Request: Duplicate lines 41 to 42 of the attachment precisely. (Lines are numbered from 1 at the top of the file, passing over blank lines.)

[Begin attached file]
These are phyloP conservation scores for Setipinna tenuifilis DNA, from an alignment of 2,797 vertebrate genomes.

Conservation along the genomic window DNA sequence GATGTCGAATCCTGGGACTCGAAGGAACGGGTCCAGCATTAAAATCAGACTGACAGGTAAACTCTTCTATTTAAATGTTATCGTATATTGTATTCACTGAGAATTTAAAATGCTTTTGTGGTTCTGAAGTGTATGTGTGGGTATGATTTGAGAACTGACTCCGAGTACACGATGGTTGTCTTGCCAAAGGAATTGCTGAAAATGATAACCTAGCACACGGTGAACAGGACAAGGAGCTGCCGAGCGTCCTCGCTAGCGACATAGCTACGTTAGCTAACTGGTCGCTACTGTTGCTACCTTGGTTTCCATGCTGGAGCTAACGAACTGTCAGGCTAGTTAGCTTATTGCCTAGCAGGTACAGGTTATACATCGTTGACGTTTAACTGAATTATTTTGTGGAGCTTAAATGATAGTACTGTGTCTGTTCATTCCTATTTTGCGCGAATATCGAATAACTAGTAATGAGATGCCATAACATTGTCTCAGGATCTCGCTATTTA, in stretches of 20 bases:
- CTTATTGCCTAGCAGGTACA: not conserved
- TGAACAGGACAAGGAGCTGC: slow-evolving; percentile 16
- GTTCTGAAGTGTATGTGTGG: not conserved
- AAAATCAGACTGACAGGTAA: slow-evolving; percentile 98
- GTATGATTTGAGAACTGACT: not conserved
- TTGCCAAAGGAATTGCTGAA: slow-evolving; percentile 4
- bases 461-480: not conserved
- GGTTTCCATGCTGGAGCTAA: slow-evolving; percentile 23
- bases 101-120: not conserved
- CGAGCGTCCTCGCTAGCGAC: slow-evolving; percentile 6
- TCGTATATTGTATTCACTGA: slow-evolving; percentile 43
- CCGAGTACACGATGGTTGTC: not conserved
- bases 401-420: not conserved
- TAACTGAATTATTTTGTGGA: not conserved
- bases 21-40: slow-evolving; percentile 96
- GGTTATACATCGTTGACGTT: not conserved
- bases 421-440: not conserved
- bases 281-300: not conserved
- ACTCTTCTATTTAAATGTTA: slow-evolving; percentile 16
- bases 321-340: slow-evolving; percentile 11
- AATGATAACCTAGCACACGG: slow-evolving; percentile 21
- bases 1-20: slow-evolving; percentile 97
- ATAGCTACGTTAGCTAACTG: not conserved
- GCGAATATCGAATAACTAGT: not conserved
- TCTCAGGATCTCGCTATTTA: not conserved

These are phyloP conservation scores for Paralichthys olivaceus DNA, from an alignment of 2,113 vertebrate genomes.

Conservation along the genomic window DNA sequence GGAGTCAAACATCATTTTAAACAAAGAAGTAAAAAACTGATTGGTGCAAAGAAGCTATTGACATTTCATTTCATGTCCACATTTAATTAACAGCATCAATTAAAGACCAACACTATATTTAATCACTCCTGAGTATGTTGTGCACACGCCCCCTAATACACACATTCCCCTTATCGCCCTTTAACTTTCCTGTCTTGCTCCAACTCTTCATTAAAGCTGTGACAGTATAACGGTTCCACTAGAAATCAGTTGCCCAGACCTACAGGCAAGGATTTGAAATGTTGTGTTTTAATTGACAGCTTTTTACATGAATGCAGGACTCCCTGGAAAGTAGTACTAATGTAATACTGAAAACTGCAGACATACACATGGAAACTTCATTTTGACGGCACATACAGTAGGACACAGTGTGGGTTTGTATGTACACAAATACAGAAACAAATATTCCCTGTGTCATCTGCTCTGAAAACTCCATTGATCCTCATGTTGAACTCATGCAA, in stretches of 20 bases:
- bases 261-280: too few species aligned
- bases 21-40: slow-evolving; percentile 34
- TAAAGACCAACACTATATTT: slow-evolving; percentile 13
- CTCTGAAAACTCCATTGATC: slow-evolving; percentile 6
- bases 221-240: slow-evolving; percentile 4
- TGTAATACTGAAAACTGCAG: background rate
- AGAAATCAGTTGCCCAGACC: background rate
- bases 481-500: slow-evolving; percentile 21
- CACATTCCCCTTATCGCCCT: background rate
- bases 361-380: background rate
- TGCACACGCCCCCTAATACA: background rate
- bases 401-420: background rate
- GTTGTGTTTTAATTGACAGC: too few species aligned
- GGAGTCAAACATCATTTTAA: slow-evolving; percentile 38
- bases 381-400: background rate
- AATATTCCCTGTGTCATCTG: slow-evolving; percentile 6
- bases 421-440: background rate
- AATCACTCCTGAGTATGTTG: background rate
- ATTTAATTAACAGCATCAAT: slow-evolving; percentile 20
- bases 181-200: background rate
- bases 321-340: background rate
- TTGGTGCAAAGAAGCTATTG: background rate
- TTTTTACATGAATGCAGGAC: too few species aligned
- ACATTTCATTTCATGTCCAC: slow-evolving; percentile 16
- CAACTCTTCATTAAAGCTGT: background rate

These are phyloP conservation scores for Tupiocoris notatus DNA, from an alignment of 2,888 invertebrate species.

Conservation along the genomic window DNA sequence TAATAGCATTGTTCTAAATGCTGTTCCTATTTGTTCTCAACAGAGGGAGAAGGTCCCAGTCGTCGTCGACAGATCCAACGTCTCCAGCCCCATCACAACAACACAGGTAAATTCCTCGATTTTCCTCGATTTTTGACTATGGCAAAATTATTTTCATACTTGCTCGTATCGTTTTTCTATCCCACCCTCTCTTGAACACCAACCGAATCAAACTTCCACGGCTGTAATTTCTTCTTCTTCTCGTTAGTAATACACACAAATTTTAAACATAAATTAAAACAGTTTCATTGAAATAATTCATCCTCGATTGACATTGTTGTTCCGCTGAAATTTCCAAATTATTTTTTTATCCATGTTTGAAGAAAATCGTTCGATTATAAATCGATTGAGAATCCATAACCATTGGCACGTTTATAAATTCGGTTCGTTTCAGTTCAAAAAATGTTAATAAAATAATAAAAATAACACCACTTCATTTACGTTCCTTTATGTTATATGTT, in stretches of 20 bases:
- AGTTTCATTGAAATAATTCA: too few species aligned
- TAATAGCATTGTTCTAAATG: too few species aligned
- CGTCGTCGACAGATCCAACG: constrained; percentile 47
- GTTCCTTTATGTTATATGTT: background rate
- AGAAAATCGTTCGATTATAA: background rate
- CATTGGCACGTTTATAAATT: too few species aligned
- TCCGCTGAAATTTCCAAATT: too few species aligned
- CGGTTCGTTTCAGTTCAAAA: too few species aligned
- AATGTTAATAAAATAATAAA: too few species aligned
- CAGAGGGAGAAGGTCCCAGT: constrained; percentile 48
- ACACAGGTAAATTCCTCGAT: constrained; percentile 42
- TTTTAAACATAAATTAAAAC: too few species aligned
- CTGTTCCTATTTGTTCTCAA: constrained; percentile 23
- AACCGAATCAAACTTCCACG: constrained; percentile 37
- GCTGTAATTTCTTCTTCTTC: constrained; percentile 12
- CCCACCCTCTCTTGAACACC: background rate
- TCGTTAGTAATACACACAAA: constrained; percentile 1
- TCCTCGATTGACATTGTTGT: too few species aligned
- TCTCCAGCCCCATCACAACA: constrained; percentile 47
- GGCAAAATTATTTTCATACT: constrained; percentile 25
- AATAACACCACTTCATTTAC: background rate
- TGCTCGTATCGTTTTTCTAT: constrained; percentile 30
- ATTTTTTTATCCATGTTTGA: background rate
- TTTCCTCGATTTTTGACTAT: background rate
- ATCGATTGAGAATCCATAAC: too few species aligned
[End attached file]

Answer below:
- bases 401-420: background rate
- GTTGTGTTTTAATTGACAGC: too few species aligned